Hypothesis 5: Training effectiveness related to the job (behavioral transfer) will be positively related to the worker's broader performance (job performance).



Participants were employees of a large public Brazilian bank that, in 2016 and at the workplace, participated in the Operational Efficiency online training, with the objective of identifying ways to promote operational efficiency in work activities at the company. It is a 2-hour self-instructional course that approached, in six units, the differences between efficiency and effectiveness, exposed some trends in the banking scenario, taught how to measure operational efficiency, and proposed ways to improve and promote it at work.

This training is strategic training available to all bank employees and not specific to a single functional category. It was developed more to enhance the individual performance than group or unit performance; so, even if the employees were in different work units (support, business, tactics, or strategic), there would hardly be differences between those units. Nevertheless, due to training characteristics and the individual analysis of performance by the organization, we could not analyze data using multi-level analysis.

Additionally, managers have evaluated the influences of that course on their subordinates' work behaviors. Managers can easily observe the trained behaviors (e.g., put into practice actions that can reduce administrative expenses, decrease the consumption of the bank's resources, and increase its results) on a daily basis at the workplace. In addition, the bank commonly performs this type of evaluation, including both workers' and supervisors' reports.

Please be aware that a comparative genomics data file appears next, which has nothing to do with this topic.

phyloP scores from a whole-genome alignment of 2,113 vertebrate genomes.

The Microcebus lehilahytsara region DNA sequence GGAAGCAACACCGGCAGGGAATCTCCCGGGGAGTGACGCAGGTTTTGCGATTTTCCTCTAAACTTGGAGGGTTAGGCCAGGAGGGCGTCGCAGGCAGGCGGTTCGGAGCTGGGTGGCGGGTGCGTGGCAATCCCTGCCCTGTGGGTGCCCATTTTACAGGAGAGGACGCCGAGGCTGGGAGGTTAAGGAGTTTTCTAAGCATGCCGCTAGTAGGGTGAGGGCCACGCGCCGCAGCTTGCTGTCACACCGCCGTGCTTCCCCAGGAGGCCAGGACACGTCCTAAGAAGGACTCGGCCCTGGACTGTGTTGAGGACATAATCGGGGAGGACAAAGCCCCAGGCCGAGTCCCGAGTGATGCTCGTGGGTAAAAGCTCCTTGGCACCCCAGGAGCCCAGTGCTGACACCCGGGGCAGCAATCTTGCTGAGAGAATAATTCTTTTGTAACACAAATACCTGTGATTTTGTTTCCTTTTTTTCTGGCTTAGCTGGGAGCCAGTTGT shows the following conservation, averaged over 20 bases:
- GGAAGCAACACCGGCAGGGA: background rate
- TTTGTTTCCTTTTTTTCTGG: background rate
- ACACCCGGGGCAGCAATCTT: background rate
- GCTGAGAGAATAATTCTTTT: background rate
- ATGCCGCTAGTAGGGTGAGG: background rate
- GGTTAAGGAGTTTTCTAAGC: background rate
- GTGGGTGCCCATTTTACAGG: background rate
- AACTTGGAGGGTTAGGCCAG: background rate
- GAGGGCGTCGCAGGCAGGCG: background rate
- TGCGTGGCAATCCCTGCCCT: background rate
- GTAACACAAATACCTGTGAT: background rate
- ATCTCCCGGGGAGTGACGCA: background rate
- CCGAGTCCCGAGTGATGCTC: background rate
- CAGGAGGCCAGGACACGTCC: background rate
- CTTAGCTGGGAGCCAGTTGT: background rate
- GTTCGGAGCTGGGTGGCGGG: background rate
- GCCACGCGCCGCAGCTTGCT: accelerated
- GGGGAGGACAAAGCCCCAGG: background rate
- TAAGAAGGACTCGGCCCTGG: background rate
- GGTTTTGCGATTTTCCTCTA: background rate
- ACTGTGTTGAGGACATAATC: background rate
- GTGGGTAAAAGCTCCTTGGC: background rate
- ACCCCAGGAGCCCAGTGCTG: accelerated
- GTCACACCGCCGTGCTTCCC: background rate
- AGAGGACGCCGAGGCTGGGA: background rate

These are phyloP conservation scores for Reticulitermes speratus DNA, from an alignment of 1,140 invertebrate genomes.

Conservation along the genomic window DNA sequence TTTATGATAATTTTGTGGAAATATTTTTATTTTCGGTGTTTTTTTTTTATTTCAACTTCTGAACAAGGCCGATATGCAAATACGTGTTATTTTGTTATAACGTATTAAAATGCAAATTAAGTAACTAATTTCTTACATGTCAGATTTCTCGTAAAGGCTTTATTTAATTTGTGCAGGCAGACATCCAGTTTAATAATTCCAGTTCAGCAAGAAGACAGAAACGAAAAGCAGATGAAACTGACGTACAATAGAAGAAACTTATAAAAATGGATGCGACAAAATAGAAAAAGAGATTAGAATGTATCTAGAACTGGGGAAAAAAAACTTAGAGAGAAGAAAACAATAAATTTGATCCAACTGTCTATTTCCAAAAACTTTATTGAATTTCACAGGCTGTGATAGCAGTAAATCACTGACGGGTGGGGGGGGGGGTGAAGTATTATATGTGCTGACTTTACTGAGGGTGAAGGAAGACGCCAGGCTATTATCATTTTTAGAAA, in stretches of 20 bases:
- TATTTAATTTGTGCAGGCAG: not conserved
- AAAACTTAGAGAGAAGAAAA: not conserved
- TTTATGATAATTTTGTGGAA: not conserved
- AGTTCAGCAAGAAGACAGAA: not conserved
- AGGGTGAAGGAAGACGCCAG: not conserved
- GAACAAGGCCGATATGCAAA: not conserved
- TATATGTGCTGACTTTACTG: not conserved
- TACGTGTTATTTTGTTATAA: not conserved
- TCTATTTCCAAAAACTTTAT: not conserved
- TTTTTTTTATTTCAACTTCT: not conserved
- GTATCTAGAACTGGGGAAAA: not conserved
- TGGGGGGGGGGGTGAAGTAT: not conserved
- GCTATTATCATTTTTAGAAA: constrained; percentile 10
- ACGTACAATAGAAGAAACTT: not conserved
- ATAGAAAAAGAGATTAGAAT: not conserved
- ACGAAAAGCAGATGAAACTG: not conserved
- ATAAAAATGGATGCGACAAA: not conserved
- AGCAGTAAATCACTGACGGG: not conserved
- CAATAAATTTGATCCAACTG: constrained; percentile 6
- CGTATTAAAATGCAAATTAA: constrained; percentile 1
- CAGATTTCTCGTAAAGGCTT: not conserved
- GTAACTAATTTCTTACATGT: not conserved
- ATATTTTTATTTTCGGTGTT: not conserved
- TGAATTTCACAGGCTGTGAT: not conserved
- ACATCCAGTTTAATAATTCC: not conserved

The answers obtained as to the demographic and professional characterization of 1,639 employees (participants in training) and 2,261 managers (raters of the employees who participated in training), respectively, show that the majority are males (56.8%/67.7%), aged between 46 and 55 years (26.1%/41.7%), have 1 to 3 years of experience on the job (20.3%/27.5%), work in the Business and Management Support Unit (37.8%/59.1%), and hold an undergraduate degree or higher (63.3%/86.3%).


We used an adapted version of the following instruments:

Learning strategies. An 18-item questionnaire, using a 5-point rating scale from 1 (never) to 5 (always), that measures the frequency with which the participants employed learning strategies (Martins, Zerbini, & Medina, 2018a). It was represented by items from its 4-factor structure, for instance: “I increased my effort when I began to lose interest” (motivation control); “I identified daily situations in which I could try the material out in practice” (elaboration/practical application); “I tried to persuade myself not to worry about mistakes I made” (emotion control); and “I asked other course members for help when I did not fully understand the material” (cognitive/help-seeking). The internal consistency reliability estimate of this scale in this study was .89.